Fr. Anthony is the rector of St. Michael Ukrainian Orthodox Church (Woonsocket, RI); an assistant dean, adjunct professor, and Vocations Director for St. Sophia Ukrainian Orthodox Seminary; an adjunct professor at the Naval War College; the editor of goodguyswearblack.org; and the host of the OrthoAnalytika podacast and blog. He enjoys studying theology, mythology, social psychology, music, and the supernatural, and spending time with his wife and children.
The Joy of Bacon
With just a few days left before Pascha, the dominant logismoi distracting me from proper prayer (and analysis) is … bacon. I love it. I especially love the really fatty kind that just melts in your mouth. The best of the best is fried salo, a sort of bacon cut so that it isn’t anything but pure unadulterated pig fat (salo is surely one of the greatest delights of being Ukrainian Orthodox!). And is there any better sandwich in the world than a toasted BLT?
What Do You Mean, God Doesn’t Like Bacon?
For me, bacon is one of the ineffable proofs that God is real. When a nice greasy chunk of it melts in my mouth, I have no doubt about God or His love for me and all mankind. But that’s not the way it is for everyone. Muslims and Jews that follow the halal and kosher rules are forbidden to eat bacon. They believe that bacon is the unclean meat of an unclean animal and that eating it would render them impure. Nor is this just an idea derived from the study of scripture: it is a visceral moral instinct. This is hard for most Westerners to understand. As Moral Psychologist Jonathan Haidt and others have found, Americans – and especially American liberals – do not have a well developed sense of purity, holiness, or the sacred. We just don’t feel it. On the other hand, observant Muslims and Jews do. Strongly. This feeling is reinforced by a lifetime of rituals, examples, and lessons. It is automatic. As a result, Jews and Muslims have a strong negative automatic aversion to pork; an aversion that they believe is holy.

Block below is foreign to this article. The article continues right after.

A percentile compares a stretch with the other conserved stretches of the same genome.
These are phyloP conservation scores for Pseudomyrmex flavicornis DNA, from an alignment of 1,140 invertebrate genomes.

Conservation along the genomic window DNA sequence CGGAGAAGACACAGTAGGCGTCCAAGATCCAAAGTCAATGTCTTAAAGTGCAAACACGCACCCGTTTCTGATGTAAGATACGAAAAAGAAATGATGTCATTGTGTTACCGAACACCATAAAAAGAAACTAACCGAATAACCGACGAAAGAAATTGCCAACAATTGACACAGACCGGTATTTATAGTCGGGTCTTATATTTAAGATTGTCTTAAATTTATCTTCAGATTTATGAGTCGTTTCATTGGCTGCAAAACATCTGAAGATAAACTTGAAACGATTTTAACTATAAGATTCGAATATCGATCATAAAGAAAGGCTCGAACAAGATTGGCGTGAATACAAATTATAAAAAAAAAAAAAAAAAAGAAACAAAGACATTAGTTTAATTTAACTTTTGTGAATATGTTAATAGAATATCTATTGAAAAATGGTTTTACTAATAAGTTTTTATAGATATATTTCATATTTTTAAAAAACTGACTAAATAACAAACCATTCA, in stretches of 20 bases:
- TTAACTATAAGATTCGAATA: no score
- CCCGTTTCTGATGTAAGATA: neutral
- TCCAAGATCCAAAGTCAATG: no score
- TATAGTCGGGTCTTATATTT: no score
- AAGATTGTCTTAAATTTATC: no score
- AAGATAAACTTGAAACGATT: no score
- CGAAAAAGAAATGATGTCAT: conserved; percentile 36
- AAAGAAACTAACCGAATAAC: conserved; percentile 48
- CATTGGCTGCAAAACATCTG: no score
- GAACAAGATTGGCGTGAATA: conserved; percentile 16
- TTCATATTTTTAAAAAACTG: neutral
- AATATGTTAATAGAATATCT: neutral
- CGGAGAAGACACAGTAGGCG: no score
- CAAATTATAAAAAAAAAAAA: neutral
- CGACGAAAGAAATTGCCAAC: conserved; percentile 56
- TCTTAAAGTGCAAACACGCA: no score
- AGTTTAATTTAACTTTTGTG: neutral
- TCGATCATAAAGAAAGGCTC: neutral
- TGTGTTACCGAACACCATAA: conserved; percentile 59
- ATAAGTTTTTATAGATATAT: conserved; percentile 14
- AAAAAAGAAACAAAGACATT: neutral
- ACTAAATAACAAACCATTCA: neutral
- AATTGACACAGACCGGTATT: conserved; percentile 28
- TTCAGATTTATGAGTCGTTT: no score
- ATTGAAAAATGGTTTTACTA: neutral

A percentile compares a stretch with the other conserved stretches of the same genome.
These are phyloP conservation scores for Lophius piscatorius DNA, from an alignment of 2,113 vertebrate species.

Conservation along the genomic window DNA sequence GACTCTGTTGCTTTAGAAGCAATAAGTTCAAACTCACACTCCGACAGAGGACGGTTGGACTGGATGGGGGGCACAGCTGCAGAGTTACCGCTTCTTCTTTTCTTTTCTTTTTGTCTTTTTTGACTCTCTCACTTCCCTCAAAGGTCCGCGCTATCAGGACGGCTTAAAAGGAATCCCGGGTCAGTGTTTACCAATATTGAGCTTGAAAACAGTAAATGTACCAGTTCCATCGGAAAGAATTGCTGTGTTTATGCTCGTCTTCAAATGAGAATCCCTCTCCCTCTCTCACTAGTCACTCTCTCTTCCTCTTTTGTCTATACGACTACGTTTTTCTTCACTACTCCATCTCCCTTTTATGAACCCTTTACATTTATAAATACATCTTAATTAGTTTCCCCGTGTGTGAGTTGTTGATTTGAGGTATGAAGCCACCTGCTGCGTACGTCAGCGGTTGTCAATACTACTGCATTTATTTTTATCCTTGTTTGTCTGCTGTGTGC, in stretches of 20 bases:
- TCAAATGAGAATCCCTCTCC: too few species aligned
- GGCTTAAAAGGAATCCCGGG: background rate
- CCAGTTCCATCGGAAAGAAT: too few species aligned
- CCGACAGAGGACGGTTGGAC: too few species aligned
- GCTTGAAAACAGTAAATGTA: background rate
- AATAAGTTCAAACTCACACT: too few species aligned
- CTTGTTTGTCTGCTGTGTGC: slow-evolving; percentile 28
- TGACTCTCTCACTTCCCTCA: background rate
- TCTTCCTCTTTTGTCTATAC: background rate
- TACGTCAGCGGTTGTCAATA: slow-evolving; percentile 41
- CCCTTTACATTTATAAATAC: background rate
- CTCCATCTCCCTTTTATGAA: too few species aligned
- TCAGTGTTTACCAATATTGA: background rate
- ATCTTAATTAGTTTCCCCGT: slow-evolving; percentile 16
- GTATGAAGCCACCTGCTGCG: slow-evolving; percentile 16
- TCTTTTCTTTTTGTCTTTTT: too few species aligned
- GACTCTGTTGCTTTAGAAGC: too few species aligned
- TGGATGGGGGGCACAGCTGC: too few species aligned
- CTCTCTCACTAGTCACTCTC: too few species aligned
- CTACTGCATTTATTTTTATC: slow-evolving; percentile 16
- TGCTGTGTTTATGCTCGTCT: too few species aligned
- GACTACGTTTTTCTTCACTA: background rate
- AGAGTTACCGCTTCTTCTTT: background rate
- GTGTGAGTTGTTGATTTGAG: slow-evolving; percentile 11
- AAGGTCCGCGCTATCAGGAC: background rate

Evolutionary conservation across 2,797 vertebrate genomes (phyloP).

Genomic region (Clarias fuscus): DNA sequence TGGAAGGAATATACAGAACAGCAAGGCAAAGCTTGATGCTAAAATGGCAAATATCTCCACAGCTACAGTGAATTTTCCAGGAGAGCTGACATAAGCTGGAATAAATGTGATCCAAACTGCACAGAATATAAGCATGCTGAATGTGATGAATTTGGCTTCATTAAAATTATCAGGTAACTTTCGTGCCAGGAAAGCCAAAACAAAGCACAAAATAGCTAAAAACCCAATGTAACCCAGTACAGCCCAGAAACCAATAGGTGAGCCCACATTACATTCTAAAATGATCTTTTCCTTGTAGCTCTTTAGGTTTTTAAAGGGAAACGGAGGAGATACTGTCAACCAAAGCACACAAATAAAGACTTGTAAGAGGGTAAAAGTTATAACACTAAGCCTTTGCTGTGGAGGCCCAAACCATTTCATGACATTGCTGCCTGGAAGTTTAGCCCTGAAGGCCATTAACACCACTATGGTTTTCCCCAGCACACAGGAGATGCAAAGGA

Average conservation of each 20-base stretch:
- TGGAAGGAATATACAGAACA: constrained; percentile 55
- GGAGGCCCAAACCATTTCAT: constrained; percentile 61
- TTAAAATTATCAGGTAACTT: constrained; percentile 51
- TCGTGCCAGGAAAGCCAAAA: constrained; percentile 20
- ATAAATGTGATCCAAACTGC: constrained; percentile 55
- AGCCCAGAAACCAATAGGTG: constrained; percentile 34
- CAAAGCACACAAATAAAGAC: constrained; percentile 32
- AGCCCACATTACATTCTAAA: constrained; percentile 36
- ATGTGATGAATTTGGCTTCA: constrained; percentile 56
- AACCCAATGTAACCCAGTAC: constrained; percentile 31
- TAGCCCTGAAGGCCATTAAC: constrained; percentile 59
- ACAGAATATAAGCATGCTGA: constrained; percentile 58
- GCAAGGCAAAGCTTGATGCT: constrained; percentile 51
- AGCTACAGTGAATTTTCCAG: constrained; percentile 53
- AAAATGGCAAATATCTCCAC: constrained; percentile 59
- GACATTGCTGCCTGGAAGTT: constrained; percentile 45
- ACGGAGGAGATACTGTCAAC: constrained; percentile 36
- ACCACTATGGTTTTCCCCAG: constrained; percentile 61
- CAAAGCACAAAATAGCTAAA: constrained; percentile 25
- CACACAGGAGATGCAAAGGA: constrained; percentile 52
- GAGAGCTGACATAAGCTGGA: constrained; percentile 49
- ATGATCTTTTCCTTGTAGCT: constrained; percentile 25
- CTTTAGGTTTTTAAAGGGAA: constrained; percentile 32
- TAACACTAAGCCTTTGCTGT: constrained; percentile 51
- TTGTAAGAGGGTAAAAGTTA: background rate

Orthodox Christians also have a strong instinct for purity, holiness, and the sacred; similarly reinforced by a lifetime of rituals, examples, and lessons, … but we know better than to extend it to something as wonderful and blessed as bacon! In fact, we (along with the vast majority of Americans) know that there is no REAL divine prohibition on eating pork: the Hebrew prohibition has been superseded and the Muslim prohibition was never real. I (along with the majority of Americans) know that there is no REAL reason (outside of dietary and liturgical fasting) for us NOT to have bacon. AND WE NEED OUR BACON!
[WARNING: SATIRE APPROACHING]
Therefore, I find it an offense against God, nature, and my “pursuit of happiness” that Halal butchers refuse to sell me bacon and that Kosher delis refuse to sell me BLT’s. After all, my religion allows (and sometimes even encourages, as in the traditional Ukrainian Paschal/Easter Basket) me to eat pork… but these businesses are refusing to sell me pork because they are still clinging to outdated and discriminatory prohibitions. Yes, they will still sell me steaks of any size and cut and the best bagels with chives and lox (two more foods that are proof of God’s love for mankind), but I want my pork! No, neither pork nor BLT’s are listed on their respective menus – but they should be! They sell other people exactly what they want, why not me?! Yes, I can go to the butcher and deli down the street to get exactly what I want without offending anyone’s deep-felt religious sensibilities, but I am an Entitled and Easily-Outraged American Consumer that wants something AND I WILL NOT BE DENIED!